A cold front slicing through stifling heat and humidity will give way to vicious thunderstorms this afternoon and evening.
Targeted cities include Boston, Providence, Hartford, New York, Philadelphia, Baltimore, Washington D.C., Pittsburgh and Cleveland.
On Tuesday, powerful thunderstorms erupted from this same front. Across northern New York, Vermont and New Hampshire, there were dozens of reports of downed trees and large hail.
This afternoon, the thunderstorms will explode farther south across the megalopolis.
Read about the impacts these storms have had so far along the Northeast and eastern coast.
The main threats from these beastly storms will be damaging blasts of wind, hail larger than the size of quarters, dangerous, vivid lightning and blinding downpours.
If you have outdoor plans this afternoon and evening, pay close attention to the weather. Keep an eye to the sky and heed any watches or warnings that may be issued.
If a watch is issued, this means the potential for a dangerous thunderstorm is high, but the threat is not imminent. If a warning is issued, this means a dangerous thunderstorm is imminent, and you should take shelter immediately.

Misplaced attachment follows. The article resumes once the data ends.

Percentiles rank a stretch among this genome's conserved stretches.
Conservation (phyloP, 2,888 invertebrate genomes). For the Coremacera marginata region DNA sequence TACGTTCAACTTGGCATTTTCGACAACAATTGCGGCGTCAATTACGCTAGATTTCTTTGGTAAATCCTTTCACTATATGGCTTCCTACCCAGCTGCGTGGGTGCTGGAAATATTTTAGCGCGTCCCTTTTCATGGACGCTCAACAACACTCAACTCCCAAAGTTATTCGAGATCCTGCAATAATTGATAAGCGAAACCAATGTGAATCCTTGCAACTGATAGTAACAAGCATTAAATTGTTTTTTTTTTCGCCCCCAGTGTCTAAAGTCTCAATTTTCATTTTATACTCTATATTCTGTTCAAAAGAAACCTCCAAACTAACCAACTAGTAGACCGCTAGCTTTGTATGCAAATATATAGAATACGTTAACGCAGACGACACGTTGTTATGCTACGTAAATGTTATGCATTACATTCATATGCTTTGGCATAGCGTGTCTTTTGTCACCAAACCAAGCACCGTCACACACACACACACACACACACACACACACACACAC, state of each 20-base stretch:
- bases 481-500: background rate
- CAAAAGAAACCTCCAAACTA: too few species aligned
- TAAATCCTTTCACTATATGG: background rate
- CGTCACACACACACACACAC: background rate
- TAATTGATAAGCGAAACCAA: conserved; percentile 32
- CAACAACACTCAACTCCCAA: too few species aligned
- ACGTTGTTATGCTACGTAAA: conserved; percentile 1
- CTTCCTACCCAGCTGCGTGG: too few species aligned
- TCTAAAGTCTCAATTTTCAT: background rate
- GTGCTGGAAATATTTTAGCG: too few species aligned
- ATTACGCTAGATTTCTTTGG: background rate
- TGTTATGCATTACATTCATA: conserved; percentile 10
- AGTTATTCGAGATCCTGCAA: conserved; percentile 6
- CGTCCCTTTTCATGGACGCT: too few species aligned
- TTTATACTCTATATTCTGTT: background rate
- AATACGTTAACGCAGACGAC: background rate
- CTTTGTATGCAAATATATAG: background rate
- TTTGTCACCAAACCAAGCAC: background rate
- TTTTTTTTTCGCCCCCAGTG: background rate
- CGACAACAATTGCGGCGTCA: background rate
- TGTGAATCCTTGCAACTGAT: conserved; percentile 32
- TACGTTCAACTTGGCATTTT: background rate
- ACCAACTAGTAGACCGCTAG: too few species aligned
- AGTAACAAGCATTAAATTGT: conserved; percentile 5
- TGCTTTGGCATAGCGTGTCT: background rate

For the latest storm information, please check back often at AccuWeather.com.
A snowstorm will threaten Pittsburgh on Monday and Tuesday after a frigid Valentine's Day weekend.
A storm will bring snow and ice that will lead to slippery travel along a 1,500-mile swath from northern Arkansas and Georgia to Maine early next week.
The coldest air of the winter will plunge southward across much of the eastern United States and will feature single-digit and sub-zero temperatures in the Northeast during Valentine's Day weekend.
A blast of arctic air will be accompanied by flurries and even a localized wall of snow in some communities in the Northeast and parts of the Midwest at the start of the Valentine's Day weekend.
Heavy rain will raise the risk of flooding across more than a dozen states in the Southeast on Presidents Day to the East Coast on Tuesday.
The dry, summerlike heat sweeping Southern California will continue through the weekend into early next week.
Des Moines, IL (1990)
70 degrees, earliest ever at 70 of higher.
Southern Calif. (1992)
A 2 day rainstorm brought flooding and mudslides to the area. 12.53" of rain fall at Woodland Hills.
Cherry Hill, NJ (1999)
An F1 tornado causes significant damage to 10-15 homes.